You are likely familiar with the term IVF or in vitro fertilization. It is one of the most common fertility procedures in modern times. However, options for couples continue to advance, and reciprocal IVF allows both partners to participate in conception even if they are both of the same gender.
What is reciprocal IVF, and how does it work for LGBTQ couples? Read on to find out!
What is reciprocal IVF?
Reciprocal in vitro fertilization is sometimes referred to as partner-assisted reproduction. You may have heard a handful of other names, such as co-IVF, partner IVF, shared motherhood, or ROPA (reception of oocytes from partner). It is used for lesbian couples or trans men partners. During the process, one person will act as the egg donor for the other.
What is the procedure for reciprocal IVF?
To understand reciprocal IVF, you must first know how standard IVF works. Traditionally, an individual's ovaries will be stimulated with synthetic hormones to encourage them to mature multiple eggs. The eggs will be harvested using egg retrieval. Then, the eggs will be combined with sperm in a lab in order to fertilize them. If everything goes correctly, an embryo will form from the fertilized egg. Embryos are given three to five days to develop before being transferred back to the uterus of the individual who will carry the baby. If the embryo successfully implants, pregnancy will occur.
Reciprocal IVF is quite similar. One person in the relationship will go through egg stimulation and retrieval. Their eggs will be fertilized using donor sperm in a lab and then allowed to develop. When the embryos are ready to be transferred, they are placed into the uterus of the other person in the relationship.
In medical terms, it would be the same as a woman using an egg donor or a gestational carrier. However, for same-sex partners, it is much more than that. It allows both individuals to participate emotionally and biologically in a pregnancy. Alternatively, if a sperm donor was used for IUI or IVF of one person, the other person would not get to share in the experience as much.
What is the biological relationship between both partners and the baby?
Two different biological relationships occur during reciprocal IVF, one linked to each partner.
First, the partner donating the egg is genetically linked to the baby. Secondly, the other partner is biologically connected through pregnancy, birth, and breastfeeding (if they so choose). Each important experience ties the child to their parents. Some studies indicate that pregnancy may result in a stronger biological link than previously thought. A 2015 study noted how specific uterine environments influenced the expression of particular genes. Termed "endometrial milk," these microRNAs secreted by the uterus lining influence gene regulation and are thought to play a role in the child's long-term health.
Which partner is the donor, and which is the carrier?
Which partner is the donor and which will carry the pregnancy during reciprocal IVF is a very personal decision. Both individuals should consider their emotional, physical, and psychological health, desires, and needs. For example, a trans man may choose not to carry the pregnancy because it doesn't align with their gender. Or, he may have to forgo treatment, like testosterone. Physically, one partner may be younger than the other, which usually means they have a more robust ovarian reserve for egg retrieval. Or, it might be determined that one individual has a stronger, healthier uterus that is more conducive to carrying a pregnancy.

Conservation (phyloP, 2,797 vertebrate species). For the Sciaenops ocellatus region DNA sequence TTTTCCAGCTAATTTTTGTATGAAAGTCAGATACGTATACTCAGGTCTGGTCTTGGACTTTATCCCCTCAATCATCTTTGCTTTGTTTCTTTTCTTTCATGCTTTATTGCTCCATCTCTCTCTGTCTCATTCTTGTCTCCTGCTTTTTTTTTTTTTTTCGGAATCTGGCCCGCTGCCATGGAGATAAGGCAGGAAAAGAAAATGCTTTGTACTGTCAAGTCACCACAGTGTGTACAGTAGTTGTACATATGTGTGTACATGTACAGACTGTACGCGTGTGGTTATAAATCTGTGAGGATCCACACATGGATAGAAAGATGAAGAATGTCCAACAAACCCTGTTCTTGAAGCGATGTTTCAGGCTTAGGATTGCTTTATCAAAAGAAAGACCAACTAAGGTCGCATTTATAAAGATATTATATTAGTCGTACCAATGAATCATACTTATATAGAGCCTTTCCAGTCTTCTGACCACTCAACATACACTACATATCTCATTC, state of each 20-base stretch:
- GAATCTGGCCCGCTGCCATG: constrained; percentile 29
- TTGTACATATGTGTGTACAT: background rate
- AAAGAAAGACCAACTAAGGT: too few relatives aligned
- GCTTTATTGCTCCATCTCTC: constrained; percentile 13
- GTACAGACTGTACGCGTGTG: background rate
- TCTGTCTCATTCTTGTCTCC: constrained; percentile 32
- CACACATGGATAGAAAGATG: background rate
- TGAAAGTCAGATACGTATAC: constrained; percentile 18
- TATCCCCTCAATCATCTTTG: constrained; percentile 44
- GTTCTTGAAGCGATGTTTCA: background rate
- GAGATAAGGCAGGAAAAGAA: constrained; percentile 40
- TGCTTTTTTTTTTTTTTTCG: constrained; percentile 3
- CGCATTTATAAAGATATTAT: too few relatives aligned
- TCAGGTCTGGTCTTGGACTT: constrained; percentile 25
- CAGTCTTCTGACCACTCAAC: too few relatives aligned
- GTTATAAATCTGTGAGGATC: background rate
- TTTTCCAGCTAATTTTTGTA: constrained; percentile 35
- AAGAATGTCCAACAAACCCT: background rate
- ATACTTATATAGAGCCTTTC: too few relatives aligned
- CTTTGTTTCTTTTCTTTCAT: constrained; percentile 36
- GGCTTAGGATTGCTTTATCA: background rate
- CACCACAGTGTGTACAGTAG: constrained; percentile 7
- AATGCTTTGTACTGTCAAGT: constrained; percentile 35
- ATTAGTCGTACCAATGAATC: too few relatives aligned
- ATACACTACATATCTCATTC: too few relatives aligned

The reasons are varied and unique to each couple. It's often a good idea to have a conversation with your partner, then consult your doctor to seek their guidance.
What is the rate of success for reciprocal IVF?
Reciprocal IVF is less than twenty years old, making it a relatively new procedure. Therefore, there aren't many studies that illustrate the technique's success rate. Early research, though, is promising. One study found that 60% of couples who were 32 (average donor age) achieved pregnancy through co-IVF. It's important to note, too, that traditional IVF success rates may be lower than reciprocal IVF rates. The discrepancy is due to the fact that partners using reciprocal IVF often are infertile. Instead, they use IVF for reasons important to their relationship rather than biological factors.
Therefore, egg donation success rates may paint a more accurate picture. Nationwide egg donation and IVF statistics indicate that embryos from egg donation result in a live birth in more than 50% of cases consistently. However, it's critical to consider the egg donor's age as this factor most strongly influences success. This would be the partner going through the egg retrieval process for reciprocal IVF. The better your ovarian reserve, or the younger your eggs, the higher your chance of a successful and healthy pregnancy.
Is reciprocal IVF right for me?
Now that you know the reciprocal IVF meaning and how the procedure works, you may wonder if the technique is right for your relationship. That is a very personal decision that you shouldn't consider lightly. Along with your personal goals and emotions, other factors must be considered, such as reciprocal IVF cost. Before you start the journey to a baby, take some time to sit down with your partner and discuss all of the factors.
Additionally, if you do want to move forward with reciprocal IVF, fertility supplements before the procedure may help optimize your womb and fertility. Of course, checking with your doctor before beginning any supplements helps. With a physician's approval, consider natural, plant-based supplements like Fertility Support for Her that encourage hormonal balance, a nourished womb, and optimal egg health.